I was exactly where you are. A1c’s of under 6 on MDI for 30 years. I actually told my Doc, “why fix what ain’t broke!” statement :slight_smile: I’ve been on the Omnipod for 3 months and it is definitely more work than shots, at least during this learning curve. I chose not to go on a regular pump for the very reason you state, being tethered 24/7 is not for me. When on shots I only felt different when I had to test or bolus, other than that my pen was out of sight. After training myself to eat a certain way I find it didn’t make a huge difference in my eating habits, it’s easier to bolus as you eat but I used to do that with shots too. The one big advantage is I can now exercise, anytime and not have to consume 200 calories in candy and juice to keep my BS up. I just dial in a temporary reduced basal. It’s also easier to skip a meal or eat later or earlier. That’s the main reason I decided to give it a try.

For some reason, I thought it was a lot less work than shots? Between the IOB and the very precise basal control, I’ve found that it’s less work.

It’s the learning curve that’s more work. I had the shots down. But all the 1:5 and 1:125 and percent this and that, it’s definitely more work. Ask me again a year from now and hopefully it won’t be.

I am a total slacker and hardly ever calculate anything, except turning it down to go on longer runs/ bike rides. And even that I’m sort of “hmmm, 60%, 55%, 70%, hmmmm…”. Occasionally I’ll notice a shift, like when I stop cycling and do pretty much straight running, my BG will run lower and I’ll turn it down a shade. Except this year, I waited until after the holidays figuring an extra ‘boost’ wouldn’t hurt with Snickerdoodles, etc. around?

I agree with the others if it ain’t broke don’t fix it. If you’re satisfied with the control on shots that’s just fine.

Having done shots and pumping I find pumping to be much less work overall. Your experiences and perceptions may be different.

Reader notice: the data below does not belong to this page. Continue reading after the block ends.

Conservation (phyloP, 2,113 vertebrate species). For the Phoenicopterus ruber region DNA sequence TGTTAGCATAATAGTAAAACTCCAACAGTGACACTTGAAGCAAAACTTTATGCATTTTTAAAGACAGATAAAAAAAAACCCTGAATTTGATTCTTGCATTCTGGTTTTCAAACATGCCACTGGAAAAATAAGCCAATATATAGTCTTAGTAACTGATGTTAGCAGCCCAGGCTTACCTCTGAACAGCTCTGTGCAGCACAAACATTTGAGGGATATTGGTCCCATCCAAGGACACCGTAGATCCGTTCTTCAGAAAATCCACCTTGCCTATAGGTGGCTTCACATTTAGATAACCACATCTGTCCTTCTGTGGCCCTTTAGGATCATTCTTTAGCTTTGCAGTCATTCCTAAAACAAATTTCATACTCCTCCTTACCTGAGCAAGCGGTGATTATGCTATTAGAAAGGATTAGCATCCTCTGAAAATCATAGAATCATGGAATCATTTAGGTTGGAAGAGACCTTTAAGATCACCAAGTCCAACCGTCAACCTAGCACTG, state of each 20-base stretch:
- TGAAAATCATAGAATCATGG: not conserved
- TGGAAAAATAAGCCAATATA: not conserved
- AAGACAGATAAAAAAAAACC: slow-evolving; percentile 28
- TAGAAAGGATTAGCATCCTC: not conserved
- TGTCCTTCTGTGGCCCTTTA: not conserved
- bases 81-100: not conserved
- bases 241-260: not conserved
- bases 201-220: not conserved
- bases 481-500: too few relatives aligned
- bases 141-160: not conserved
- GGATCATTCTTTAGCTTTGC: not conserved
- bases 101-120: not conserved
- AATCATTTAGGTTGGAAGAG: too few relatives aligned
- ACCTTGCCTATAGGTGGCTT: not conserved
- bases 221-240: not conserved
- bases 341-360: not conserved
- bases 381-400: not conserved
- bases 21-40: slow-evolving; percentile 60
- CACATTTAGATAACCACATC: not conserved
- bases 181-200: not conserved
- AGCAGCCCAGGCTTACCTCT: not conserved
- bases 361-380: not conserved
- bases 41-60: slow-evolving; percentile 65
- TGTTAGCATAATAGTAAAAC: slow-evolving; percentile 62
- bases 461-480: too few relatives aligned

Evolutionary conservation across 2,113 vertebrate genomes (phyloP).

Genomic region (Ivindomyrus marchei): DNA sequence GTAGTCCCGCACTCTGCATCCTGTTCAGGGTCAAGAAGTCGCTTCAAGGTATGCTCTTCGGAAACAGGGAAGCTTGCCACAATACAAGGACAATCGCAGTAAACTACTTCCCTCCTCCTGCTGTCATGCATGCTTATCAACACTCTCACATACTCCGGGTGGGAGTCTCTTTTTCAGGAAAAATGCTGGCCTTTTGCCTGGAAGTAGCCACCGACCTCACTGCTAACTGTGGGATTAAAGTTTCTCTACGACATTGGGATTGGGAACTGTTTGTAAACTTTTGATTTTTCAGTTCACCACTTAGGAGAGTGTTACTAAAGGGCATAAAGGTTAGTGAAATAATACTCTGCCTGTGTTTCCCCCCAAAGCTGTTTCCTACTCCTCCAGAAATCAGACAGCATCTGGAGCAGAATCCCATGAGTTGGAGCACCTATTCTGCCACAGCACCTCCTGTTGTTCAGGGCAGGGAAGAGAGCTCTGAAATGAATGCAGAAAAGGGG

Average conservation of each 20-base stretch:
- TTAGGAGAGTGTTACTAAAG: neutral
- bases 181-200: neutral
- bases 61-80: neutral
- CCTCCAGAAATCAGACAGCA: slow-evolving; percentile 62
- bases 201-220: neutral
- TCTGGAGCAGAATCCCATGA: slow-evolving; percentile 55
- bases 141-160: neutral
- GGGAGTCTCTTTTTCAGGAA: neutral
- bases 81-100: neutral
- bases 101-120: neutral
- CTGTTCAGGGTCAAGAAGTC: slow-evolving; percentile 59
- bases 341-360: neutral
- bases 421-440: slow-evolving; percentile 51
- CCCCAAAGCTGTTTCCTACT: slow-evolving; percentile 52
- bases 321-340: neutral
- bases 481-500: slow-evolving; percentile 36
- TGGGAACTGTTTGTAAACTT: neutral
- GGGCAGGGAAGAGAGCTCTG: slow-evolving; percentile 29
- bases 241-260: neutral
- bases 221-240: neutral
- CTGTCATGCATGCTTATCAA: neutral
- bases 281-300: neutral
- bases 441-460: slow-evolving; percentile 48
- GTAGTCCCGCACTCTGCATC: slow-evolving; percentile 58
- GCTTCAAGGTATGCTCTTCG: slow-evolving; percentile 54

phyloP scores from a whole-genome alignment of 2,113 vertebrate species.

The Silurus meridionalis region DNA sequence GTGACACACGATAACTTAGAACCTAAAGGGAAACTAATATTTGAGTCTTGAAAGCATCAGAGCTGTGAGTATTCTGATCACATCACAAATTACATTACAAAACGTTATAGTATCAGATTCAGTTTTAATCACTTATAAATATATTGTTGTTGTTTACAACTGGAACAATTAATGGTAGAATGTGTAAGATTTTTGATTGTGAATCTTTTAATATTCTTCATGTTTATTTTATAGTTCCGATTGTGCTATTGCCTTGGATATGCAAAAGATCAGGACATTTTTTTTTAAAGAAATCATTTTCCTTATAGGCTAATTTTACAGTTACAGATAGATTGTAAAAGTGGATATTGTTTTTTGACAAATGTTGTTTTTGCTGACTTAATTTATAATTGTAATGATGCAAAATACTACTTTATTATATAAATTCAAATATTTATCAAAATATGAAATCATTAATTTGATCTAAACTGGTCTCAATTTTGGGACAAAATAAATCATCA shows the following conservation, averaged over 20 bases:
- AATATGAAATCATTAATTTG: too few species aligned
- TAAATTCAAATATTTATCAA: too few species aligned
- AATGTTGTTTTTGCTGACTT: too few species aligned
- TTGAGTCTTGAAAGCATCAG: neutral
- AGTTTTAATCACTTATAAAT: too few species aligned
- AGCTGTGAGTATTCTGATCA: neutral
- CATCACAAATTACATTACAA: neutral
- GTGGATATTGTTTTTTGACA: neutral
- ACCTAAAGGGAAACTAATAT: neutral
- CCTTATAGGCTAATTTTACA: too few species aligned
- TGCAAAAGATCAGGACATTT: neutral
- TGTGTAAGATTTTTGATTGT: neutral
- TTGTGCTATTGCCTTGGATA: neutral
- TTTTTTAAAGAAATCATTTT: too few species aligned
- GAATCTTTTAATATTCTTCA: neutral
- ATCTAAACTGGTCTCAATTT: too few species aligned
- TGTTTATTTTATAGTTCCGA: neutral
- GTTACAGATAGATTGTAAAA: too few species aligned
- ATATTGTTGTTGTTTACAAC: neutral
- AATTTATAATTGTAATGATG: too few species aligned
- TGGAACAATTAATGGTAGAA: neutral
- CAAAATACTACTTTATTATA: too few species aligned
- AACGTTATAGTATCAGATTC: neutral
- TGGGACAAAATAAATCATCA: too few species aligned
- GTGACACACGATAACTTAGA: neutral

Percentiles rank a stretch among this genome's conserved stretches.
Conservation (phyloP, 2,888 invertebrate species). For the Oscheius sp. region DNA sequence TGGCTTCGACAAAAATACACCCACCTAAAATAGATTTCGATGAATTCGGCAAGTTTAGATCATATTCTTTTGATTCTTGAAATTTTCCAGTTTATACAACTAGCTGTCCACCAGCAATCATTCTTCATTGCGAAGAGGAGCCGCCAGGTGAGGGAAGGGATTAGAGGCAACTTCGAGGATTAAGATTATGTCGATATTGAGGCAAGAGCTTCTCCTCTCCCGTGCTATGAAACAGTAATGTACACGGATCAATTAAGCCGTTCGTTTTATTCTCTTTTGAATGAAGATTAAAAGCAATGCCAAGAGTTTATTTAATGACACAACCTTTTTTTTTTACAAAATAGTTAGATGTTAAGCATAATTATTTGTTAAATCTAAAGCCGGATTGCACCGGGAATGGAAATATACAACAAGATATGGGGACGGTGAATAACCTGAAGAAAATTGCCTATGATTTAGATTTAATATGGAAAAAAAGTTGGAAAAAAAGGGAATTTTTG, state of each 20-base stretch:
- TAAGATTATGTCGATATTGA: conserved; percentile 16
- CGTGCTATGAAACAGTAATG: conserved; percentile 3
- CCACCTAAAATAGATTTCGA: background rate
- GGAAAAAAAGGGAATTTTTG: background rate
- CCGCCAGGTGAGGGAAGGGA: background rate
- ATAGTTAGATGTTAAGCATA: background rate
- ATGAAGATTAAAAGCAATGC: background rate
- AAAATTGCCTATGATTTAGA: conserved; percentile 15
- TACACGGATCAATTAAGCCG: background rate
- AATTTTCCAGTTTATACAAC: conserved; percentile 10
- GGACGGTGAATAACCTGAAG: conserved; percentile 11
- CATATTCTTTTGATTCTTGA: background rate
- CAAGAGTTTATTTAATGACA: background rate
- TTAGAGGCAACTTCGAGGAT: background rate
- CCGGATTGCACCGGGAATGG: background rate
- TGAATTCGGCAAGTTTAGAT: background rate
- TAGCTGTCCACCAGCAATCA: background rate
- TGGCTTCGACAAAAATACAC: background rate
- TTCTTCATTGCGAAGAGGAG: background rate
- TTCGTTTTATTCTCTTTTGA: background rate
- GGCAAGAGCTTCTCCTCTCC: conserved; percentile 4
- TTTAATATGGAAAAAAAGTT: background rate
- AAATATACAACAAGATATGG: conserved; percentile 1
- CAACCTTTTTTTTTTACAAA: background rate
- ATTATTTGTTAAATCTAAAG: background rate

I did MDI for 16 years and was never told this ‘rule’…

For dessert, I include the dessert ‘bolus’ with the dinner bolus. It can get a bit dicey but this can work. I’m not sure about with a kid though. With some kids dessert can become a ritual that may be easier to do without? I’d never heard that particular rule. It may be that they are trying to avoid lows that stacking insulin doses can cause but if I am at a party or something like that, I seem to get much better results doing multiple boluses for what I’m eating than guessing with extended boluses and all that?

get an omni pod. no tubing, so no wires to interfere with your life. Also, the pen is not that discrete. If your having some lunch with friends, and you have to take insulin with the pen, you have to probably leave the table. The omni pod can be brought out in public because it looks sorta like a pda and you blend in. Also, the omni pod PDM is not physically attached to you, so, you won’t need a belt clip. good luck with your decision.

You were only diagnosed at the end of October. I agree with others that suggest that your level of control right now may simply be a honeymoon. I guess the real question is whether you are on a simple basal regime or whether you are on an intensive insulin regime, basal, counting carbs, bolus for every meal and corrections. If you are just taking a basal and doing fine, then you just need to put off this whole pump thing, it is a waste. But if you really feel like you have the whole carb counting down and are very comfortable with an intensive regime there is no reason not to consider a pump. But it is more work and expense and if it won’t get you much better control, then there is no harm putting it off.

I don’t pump for control, my A1cs run 6-6.4% and that’s fine with me. I use pumps (Omnipod right now) for convenience. That is the benefit I get out of them and the expense is the downside.

Syringes are a lot cheaper.